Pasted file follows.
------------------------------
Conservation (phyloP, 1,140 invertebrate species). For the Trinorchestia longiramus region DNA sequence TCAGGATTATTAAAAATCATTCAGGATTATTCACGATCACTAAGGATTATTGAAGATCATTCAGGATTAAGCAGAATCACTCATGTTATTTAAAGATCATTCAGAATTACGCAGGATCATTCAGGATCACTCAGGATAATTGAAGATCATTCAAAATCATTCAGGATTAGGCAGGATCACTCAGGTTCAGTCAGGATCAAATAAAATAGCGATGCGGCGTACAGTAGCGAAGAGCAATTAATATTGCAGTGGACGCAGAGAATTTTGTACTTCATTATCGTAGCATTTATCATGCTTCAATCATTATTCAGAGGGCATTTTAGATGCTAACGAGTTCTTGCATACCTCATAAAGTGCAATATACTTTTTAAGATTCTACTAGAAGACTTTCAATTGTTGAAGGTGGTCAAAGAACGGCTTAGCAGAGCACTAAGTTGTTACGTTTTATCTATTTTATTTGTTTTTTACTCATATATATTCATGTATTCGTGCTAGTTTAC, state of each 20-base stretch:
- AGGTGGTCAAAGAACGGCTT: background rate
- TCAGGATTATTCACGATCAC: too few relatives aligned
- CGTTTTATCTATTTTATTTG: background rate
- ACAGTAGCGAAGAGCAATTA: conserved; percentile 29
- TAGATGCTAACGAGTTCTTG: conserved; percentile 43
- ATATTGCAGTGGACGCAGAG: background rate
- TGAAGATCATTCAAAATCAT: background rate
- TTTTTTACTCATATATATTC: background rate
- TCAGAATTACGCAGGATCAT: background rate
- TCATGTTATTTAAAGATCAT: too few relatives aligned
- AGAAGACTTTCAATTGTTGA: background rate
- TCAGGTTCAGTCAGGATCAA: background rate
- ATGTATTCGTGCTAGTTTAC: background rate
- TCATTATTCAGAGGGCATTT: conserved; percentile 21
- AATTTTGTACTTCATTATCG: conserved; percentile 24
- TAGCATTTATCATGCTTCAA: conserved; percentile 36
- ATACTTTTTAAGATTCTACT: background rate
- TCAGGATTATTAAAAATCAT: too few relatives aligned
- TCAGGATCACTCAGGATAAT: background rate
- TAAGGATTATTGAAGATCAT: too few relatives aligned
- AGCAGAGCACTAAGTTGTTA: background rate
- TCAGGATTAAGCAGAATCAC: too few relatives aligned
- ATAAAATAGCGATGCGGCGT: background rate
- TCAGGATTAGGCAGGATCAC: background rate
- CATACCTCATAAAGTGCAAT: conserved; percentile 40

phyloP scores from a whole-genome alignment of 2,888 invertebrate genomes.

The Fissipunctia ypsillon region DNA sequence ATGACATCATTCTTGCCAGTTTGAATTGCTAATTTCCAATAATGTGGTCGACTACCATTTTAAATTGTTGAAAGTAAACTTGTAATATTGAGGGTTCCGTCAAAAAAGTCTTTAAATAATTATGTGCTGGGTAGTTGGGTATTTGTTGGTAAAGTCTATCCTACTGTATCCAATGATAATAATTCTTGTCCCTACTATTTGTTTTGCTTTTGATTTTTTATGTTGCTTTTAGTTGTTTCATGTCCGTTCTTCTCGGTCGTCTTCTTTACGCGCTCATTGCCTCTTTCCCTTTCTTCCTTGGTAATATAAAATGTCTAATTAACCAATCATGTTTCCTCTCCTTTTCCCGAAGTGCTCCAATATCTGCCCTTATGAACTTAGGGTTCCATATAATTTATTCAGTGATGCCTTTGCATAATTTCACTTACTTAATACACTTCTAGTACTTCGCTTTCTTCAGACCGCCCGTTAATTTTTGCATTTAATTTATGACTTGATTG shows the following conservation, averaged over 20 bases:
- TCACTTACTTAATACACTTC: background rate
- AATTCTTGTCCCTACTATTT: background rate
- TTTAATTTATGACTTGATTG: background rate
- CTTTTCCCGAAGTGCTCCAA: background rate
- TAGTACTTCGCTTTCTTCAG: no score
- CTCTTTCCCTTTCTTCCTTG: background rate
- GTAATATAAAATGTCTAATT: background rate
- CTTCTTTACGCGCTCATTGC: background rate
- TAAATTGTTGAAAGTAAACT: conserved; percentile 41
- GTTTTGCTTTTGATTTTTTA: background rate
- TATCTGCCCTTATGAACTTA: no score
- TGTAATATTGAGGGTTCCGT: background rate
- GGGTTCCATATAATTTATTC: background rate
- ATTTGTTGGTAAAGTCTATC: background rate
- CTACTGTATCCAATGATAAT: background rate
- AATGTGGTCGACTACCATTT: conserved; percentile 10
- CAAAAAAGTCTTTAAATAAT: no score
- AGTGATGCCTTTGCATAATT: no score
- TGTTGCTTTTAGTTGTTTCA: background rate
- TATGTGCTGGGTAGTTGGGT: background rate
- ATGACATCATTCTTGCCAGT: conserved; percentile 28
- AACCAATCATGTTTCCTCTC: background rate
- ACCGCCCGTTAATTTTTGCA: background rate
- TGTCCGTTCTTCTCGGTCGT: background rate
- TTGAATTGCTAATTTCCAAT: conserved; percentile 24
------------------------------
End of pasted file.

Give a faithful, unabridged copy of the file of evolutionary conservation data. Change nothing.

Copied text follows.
Conservation (phyloP, 1,140 invertebrate species). For the Trinorchestia longiramus region DNA sequence TCAGGATTATTAAAAATCATTCAGGATTATTCACGATCACTAAGGATTATTGAAGATCATTCAGGATTAAGCAGAATCACTCATGTTATTTAAAGATCATTCAGAATTACGCAGGATCATTCAGGATCACTCAGGATAATTGAAGATCATTCAAAATCATTCAGGATTAGGCAGGATCACTCAGGTTCAGTCAGGATCAAATAAAATAGCGATGCGGCGTACAGTAGCGAAGAGCAATTAATATTGCAGTGGACGCAGAGAATTTTGTACTTCATTATCGTAGCATTTATCATGCTTCAATCATTATTCAGAGGGCATTTTAGATGCTAACGAGTTCTTGCATACCTCATAAAGTGCAATATACTTTTTAAGATTCTACTAGAAGACTTTCAATTGTTGAAGGTGGTCAAAGAACGGCTTAGCAGAGCACTAAGTTGTTACGTTTTATCTATTTTATTTGTTTTTTACTCATATATATTCATGTATTCGTGCTAGTTTAC, state of each 20-base stretch:
- AGGTGGTCAAAGAACGGCTT: background rate
- TCAGGATTATTCACGATCAC: too few relatives aligned
- CGTTTTATCTATTTTATTTG: background rate
- ACAGTAGCGAAGAGCAATTA: conserved; percentile 29
- TAGATGCTAACGAGTTCTTG: conserved; percentile 43
- ATATTGCAGTGGACGCAGAG: background rate
- TGAAGATCATTCAAAATCAT: background rate
- TTTTTTACTCATATATATTC: background rate
- TCAGAATTACGCAGGATCAT: background rate
- TCATGTTATTTAAAGATCAT: too few relatives aligned
- AGAAGACTTTCAATTGTTGA: background rate
- TCAGGTTCAGTCAGGATCAA: background rate
- ATGTATTCGTGCTAGTTTAC: background rate
- TCATTATTCAGAGGGCATTT: conserved; percentile 21
- AATTTTGTACTTCATTATCG: conserved; percentile 24
- TAGCATTTATCATGCTTCAA: conserved; percentile 36
- ATACTTTTTAAGATTCTACT: background rate
- TCAGGATTATTAAAAATCAT: too few relatives aligned
- TCAGGATCACTCAGGATAAT: background rate
- TAAGGATTATTGAAGATCAT: too few relatives aligned
- AGCAGAGCACTAAGTTGTTA: background rate
- TCAGGATTAAGCAGAATCAC: too few relatives aligned
- ATAAAATAGCGATGCGGCGT: background rate
- TCAGGATTAGGCAGGATCAC: background rate
- CATACCTCATAAAGTGCAAT: conserved; percentile 40

phyloP scores from a whole-genome alignment of 2,888 invertebrate genomes.

The Fissipunctia ypsillon region DNA sequence ATGACATCATTCTTGCCAGTTTGAATTGCTAATTTCCAATAATGTGGTCGACTACCATTTTAAATTGTTGAAAGTAAACTTGTAATATTGAGGGTTCCGTCAAAAAAGTCTTTAAATAATTATGTGCTGGGTAGTTGGGTATTTGTTGGTAAAGTCTATCCTACTGTATCCAATGATAATAATTCTTGTCCCTACTATTTGTTTTGCTTTTGATTTTTTATGTTGCTTTTAGTTGTTTCATGTCCGTTCTTCTCGGTCGTCTTCTTTACGCGCTCATTGCCTCTTTCCCTTTCTTCCTTGGTAATATAAAATGTCTAATTAACCAATCATGTTTCCTCTCCTTTTCCCGAAGTGCTCCAATATCTGCCCTTATGAACTTAGGGTTCCATATAATTTATTCAGTGATGCCTTTGCATAATTTCACTTACTTAATACACTTCTAGTACTTCGCTTTCTTCAGACCGCCCGTTAATTTTTGCATTTAATTTATGACTTGATTG shows the following conservation, averaged over 20 bases:
- TCACTTACTTAATACACTTC: background rate
- AATTCTTGTCCCTACTATTT: background rate
- TTTAATTTATGACTTGATTG: background rate
- CTTTTCCCGAAGTGCTCCAA: background rate
- TAGTACTTCGCTTTCTTCAG: no score
- CTCTTTCCCTTTCTTCCTTG: background rate
- GTAATATAAAATGTCTAATT: background rate
- CTTCTTTACGCGCTCATTGC: background rate
- TAAATTGTTGAAAGTAAACT: conserved; percentile 41
- GTTTTGCTTTTGATTTTTTA: background rate
- TATCTGCCCTTATGAACTTA: no score
- TGTAATATTGAGGGTTCCGT: background rate
- GGGTTCCATATAATTTATTC: background rate
- ATTTGTTGGTAAAGTCTATC: background rate
- CTACTGTATCCAATGATAAT: background rate
- AATGTGGTCGACTACCATTT: conserved; percentile 10
- CAAAAAAGTCTTTAAATAAT: no score
- AGTGATGCCTTTGCATAATT: no score
- TGTTGCTTTTAGTTGTTTCA: background rate
- TATGTGCTGGGTAGTTGGGT: background rate
- ATGACATCATTCTTGCCAGT: conserved; percentile 28
- AACCAATCATGTTTCCTCTC: background rate
- ACCGCCCGTTAATTTTTGCA: background rate
- TGTCCGTTCTTCTCGGTCGT: background rate
- TTGAATTGCTAATTTCCAAT: conserved; percentile 24